More important than cold soil temperatures after imbibitional water uptake is the soil moisture content. Cold soil delays the germination to emergence process, but cold soil plus soggy soil conditions of some duration can substantively reduce soybean emergence. Why? Soil-borne pathogens love soggy soil. Since the period of seedling germination to emergence takes longer due to the cold, those pathogens will have more time to infect the seedling cotyledons and access their carbohydrate, protein, and lipid reserves. The seedling needs those cotyledon reserves to live on until the unifoliolate leaves start photosynthesis and form more carbohydrates. This is why fungicide seed treatments are crucial if planting soybeans in April or early May and in cold, wet conditions. Ultimately, it is soggy soil with cold temperatures that kill your germination.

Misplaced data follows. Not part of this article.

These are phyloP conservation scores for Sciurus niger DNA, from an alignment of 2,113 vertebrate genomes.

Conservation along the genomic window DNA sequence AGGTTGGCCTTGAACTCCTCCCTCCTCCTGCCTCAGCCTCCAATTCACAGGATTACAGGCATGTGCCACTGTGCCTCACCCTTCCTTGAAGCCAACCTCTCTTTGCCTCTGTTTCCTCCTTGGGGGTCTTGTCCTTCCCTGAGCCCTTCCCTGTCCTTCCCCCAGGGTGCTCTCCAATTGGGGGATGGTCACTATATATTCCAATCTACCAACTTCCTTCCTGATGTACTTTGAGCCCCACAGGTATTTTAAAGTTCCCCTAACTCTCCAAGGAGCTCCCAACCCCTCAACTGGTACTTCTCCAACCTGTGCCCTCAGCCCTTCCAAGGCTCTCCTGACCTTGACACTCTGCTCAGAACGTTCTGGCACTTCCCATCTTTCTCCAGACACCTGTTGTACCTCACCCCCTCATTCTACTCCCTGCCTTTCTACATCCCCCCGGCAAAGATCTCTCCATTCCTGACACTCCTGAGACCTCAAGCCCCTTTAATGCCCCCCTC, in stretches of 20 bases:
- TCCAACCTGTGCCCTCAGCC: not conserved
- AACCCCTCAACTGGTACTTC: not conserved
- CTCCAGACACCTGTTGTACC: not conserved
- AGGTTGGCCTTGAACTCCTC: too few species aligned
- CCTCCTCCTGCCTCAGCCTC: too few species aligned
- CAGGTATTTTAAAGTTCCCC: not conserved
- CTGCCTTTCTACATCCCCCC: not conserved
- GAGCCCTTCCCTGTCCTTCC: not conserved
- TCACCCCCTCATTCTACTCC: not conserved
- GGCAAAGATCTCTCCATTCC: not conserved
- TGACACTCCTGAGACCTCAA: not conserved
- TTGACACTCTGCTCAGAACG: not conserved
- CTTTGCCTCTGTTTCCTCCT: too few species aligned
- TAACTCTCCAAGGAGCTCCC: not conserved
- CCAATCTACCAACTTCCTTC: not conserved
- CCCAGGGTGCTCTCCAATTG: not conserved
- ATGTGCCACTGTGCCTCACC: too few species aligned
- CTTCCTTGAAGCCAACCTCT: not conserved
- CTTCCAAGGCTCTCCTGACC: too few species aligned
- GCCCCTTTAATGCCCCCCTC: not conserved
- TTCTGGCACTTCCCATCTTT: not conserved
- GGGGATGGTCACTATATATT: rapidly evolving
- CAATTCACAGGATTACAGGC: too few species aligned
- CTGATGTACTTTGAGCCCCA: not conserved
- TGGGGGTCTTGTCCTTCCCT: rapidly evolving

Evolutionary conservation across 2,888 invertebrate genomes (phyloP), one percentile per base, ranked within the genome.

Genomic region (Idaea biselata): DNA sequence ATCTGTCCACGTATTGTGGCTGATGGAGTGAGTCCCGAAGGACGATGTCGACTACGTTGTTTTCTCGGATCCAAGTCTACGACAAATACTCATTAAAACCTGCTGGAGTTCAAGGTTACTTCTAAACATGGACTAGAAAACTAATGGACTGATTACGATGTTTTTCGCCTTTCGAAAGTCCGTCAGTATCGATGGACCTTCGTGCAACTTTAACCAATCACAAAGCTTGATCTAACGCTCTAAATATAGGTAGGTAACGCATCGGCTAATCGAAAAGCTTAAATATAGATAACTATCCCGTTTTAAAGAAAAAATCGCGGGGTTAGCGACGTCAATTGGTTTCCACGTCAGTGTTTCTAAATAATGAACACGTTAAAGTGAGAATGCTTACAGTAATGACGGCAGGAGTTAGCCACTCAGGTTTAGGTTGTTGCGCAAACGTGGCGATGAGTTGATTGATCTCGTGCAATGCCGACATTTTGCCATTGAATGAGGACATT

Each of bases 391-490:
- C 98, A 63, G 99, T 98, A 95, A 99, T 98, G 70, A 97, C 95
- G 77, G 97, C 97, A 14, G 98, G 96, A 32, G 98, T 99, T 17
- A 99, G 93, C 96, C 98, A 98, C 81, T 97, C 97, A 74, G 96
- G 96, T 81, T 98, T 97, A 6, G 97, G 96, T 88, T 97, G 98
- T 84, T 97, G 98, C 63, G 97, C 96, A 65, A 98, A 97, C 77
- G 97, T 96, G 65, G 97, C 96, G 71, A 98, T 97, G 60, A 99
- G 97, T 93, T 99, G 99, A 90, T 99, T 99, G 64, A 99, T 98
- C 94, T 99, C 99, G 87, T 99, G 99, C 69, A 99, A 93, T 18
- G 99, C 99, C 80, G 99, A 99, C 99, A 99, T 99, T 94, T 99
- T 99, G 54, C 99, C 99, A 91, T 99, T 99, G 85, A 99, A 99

More Information

For additional research see Dynamics of Imbibition of Soybean Embryos by C.W. Vertucci et al. in Plant Physiology, the journal of the American Society of Plant Biologists.

–Jim Specht, UNL Professor of Agronomy and Horticulture

–Jenny Rees, Extension Educator



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